We examined the association between 535 SNPs from the overlap analysis with 37 QTs (corresponding to 141 probe-QT correlations and 1,498 eQTL associations), 451 SNPs from WTCHG V2 analysis with 41 QTs (268 probe-QT correlations and 1,370 eQTL associations), 242 SNPs with 38 QTs from Twin V2 (161 probe-QT correlations and 252 eQTL associations) and 101 SNPs with 36 QTs from the meta-analysis (105 probe-QT correlations and 102 eQTL associations). After removal of associations with inaccurate annotations or outliers in gene expression, we found 15 non-overlapping loci associated with 10 different QTs with a p-value<0.01 (Table 3). For these 16 SNP-QT associations with p<0.01, eQTL associations were tested in the full set of 86 twin families (161 individuals) to obtain a more precise estimate of significance (Table 3). For 8/15 of the associations, the constituting eQTL evidence was based on the overlap analysis (+/− Twin V2), whereas 5/15 associations had eQTL evidence from WTCHG V2 or Twin V2 only. Three associations showed eQTL evidence from the meta-analysis (one association was overlapping with the overlap analysis).

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Table 3. Summary of results for QT-eQTL SNP associations reaching p<10−2 in Stage III, which were prioritised for independent replication in Stage IV.

https://doi.org/10.1371/journal.pone.0022070.t003

Only one of the QTs, phosphate, appeared to have contributing cis eQTL associations, for rs10511409 and rs7647266 (r2 = 0.25) on expression probe ILMN_27140, with supporting evidence from all HapMap datasets and the Twin V2 dataset or the meta-analysis, respectively. However, although ILMN_27140 had been selected because of its nominal correlation with phosphate levels in the 299 twins, the association between these SNPs and phosphate levels in 2,905 twins was non-significant after FDR correction (p>0.11).

All other QT-associated eQTL results were in trans, with marginal evidence for rs17596670 or rs313289 (r2 = 0.89) and ILMN_19002 (chloride concentration), and rs716618 and ILMN_552 (height). However, none of the corresponding QT-SNP associations were significant in the larger cohort of 2,905 twins after FDR correction [33]. Only the trans association from WTCHG V2 for diastolic blood pressure remained significant (FDR adjusted p = 0.03).

Stage IV: Follow-up of SNP-QT associations in independent cohorts

We were able to test 9/16 QT-SNP associations (five QTs) for replication in five large-scale consortia datasets (Figure 1; Table 3): three GWAs from Soranzo et al. (2009) (height, N = 5,828); Genmets (C-reactive protein (crp), N = 1,097) [34]; ENGAGE (triglycerides, N = 16,129) [35]; GlobalBP (diastolic blood pressure, N = 26,644) [36]; and KORA (phosphate, N = 1,756) [37]. We were unable to identify suitably large replication cohorts for hip circumference, serum chloride and potassium, hip and femoral neck BMD. None of the cohorts had gene expression data available to replicate the gene-expression-QT correlation.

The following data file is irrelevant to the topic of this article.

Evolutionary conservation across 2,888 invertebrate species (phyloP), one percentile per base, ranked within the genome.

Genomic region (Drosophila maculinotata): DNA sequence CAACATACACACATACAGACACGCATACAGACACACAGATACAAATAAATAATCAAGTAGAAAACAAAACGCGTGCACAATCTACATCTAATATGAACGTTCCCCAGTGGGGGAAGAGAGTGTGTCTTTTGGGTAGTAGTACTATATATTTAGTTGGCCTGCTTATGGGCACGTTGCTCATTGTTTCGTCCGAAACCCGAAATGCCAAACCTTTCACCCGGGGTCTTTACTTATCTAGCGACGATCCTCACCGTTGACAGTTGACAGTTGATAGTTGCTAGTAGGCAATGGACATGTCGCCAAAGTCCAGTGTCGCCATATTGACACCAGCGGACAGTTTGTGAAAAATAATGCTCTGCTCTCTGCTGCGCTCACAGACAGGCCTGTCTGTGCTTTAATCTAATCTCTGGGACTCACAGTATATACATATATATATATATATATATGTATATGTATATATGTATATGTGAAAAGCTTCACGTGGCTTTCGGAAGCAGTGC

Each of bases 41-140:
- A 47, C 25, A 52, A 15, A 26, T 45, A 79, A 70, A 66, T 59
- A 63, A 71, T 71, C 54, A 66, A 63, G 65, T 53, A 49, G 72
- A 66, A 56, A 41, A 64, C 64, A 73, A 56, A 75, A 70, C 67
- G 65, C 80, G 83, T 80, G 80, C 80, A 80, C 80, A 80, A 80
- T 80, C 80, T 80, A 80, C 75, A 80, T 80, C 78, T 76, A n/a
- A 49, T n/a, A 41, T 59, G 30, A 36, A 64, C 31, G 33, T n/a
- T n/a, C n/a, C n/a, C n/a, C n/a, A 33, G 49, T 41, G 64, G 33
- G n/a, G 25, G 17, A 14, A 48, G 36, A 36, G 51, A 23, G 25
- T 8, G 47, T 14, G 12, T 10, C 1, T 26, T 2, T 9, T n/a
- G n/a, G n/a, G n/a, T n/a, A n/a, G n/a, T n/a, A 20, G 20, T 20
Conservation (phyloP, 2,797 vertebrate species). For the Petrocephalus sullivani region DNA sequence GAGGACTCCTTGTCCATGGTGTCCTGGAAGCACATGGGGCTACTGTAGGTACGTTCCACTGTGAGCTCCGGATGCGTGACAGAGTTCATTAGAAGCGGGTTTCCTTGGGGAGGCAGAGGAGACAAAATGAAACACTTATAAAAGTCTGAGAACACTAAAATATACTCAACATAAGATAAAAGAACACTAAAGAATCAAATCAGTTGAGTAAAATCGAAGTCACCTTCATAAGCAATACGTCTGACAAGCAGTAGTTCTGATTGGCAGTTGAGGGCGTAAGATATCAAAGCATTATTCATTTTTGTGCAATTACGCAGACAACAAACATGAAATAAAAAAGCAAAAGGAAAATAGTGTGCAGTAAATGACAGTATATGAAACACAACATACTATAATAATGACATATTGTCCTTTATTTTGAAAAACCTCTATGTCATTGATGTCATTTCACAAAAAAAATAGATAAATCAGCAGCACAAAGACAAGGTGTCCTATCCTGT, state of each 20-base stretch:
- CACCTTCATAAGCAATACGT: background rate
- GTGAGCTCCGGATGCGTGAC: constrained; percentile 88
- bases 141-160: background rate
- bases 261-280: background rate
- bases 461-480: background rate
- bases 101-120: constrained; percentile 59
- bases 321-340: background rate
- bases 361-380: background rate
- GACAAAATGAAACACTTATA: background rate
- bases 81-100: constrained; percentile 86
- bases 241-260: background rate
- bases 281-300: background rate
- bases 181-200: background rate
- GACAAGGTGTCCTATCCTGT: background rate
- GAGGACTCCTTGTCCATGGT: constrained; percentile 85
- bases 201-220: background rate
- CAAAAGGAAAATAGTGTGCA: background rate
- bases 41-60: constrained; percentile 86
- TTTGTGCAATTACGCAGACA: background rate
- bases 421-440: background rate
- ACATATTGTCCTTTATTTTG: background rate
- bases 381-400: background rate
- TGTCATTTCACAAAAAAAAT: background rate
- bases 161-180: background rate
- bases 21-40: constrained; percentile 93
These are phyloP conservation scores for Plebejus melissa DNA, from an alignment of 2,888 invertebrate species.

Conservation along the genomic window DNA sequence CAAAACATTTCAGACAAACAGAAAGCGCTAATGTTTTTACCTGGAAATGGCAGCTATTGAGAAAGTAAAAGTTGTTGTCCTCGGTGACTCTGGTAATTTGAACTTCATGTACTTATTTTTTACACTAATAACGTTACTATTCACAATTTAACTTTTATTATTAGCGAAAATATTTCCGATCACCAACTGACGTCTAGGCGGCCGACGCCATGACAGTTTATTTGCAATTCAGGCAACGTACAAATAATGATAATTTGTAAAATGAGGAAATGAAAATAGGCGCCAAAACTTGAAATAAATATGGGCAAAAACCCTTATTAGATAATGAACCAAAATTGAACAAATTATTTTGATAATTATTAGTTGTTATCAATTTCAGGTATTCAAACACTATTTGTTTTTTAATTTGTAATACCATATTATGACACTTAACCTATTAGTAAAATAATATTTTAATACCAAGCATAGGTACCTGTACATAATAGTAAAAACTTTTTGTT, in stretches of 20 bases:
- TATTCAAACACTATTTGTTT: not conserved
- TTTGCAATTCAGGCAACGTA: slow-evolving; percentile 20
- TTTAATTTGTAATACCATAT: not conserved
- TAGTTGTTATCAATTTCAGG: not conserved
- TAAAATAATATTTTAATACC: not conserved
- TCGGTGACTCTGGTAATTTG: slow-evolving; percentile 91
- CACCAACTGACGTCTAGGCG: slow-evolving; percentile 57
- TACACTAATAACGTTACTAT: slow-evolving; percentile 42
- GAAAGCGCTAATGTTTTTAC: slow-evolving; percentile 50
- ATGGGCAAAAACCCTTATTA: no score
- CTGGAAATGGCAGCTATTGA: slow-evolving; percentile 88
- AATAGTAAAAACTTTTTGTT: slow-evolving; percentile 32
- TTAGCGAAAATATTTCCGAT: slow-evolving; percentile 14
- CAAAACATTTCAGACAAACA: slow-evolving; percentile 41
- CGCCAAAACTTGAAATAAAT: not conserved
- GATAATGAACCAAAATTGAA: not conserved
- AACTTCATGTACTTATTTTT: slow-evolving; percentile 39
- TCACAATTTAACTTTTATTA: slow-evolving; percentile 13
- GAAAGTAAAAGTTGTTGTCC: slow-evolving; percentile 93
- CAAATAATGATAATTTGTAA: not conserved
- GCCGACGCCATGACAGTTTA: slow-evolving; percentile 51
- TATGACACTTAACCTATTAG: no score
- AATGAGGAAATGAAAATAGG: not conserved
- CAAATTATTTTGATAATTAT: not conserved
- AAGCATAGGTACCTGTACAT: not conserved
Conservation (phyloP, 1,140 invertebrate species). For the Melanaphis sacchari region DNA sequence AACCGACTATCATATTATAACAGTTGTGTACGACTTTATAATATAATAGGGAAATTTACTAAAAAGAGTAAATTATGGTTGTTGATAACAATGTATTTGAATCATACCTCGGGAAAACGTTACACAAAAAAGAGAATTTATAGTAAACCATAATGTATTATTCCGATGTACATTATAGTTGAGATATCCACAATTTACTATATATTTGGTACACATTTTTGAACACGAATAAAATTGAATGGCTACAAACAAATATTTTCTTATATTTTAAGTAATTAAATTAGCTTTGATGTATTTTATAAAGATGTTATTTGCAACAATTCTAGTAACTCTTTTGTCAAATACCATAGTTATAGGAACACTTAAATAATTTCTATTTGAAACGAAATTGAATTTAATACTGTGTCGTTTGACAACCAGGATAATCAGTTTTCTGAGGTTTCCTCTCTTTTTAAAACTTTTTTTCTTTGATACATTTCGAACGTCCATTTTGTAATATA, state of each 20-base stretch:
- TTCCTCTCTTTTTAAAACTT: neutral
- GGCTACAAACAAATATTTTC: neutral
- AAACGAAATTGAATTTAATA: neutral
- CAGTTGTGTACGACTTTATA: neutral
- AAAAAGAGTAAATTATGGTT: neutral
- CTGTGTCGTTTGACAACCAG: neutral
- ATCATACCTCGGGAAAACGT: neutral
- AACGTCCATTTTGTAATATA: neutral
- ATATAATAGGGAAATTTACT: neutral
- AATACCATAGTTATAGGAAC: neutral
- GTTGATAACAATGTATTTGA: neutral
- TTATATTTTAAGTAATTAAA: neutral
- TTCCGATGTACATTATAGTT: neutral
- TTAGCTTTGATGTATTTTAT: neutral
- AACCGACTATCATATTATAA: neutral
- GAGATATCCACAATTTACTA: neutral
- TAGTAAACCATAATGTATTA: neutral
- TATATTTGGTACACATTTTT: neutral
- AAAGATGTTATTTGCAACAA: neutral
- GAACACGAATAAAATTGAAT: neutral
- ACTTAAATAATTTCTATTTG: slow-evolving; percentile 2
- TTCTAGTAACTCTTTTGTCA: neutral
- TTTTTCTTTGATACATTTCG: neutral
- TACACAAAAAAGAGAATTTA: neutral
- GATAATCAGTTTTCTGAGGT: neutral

The cis associations between rs10511409 and rs7647266 and ILMN_27140 had been selected because of its nominal correlation with phosphate levels in the 299 twins. Subsequent analyses in an independent dataset of 1,756 individuals (KORA) did not provide evidence that these SNPs were associated with phosphate levels (p>0.09). Of the associations between QTs and SNPs which showed consistent trans eQTL evidence (for diastolic blood pressure, triglycerides, crp and height), only one association, between height and rs1482455 (tagging eQTL SNP rs716618 with r2 = 0.84) reached borderline significance (p = 0.01) in a meta-analysis of 5,828 females. However, this result was not significant after applying a Bonferroni correction allowing for the nine independent tests conducted (p<0.006).

Investigation of published eQTL-QT associations

Several significant cis eQTL-QT associations have been published for QTs also included in our study, including associations with body mass index (BMI), plasma low-density lipoprotein cholesterol (LDL), high-density lipoprotein cholesterol (HDL) and triglycerides (Table S6) [12][14], [38]. Although none of these findings were derived from LCLs (fresh lymphocytes, liver or adipose tissue were used), we set out to investigate whether the associations could be detected in our datasets. Of the relevant 29 expression probes (25 genes) only 19 were expressed in the LCL dataset of 299 twins. None of the QT-expression probe correlations in the LCLs from the 299 female twins were nominally significant (p<10−3). Suggestive evidence was found for the correlations between the expression probes targeting FADS1 and FADS3 and HDL (p = 4*10−3) but eQTL analysis in the three HapMap or Twin V2 datasets did not confirm the reported significant cis eQTL associations.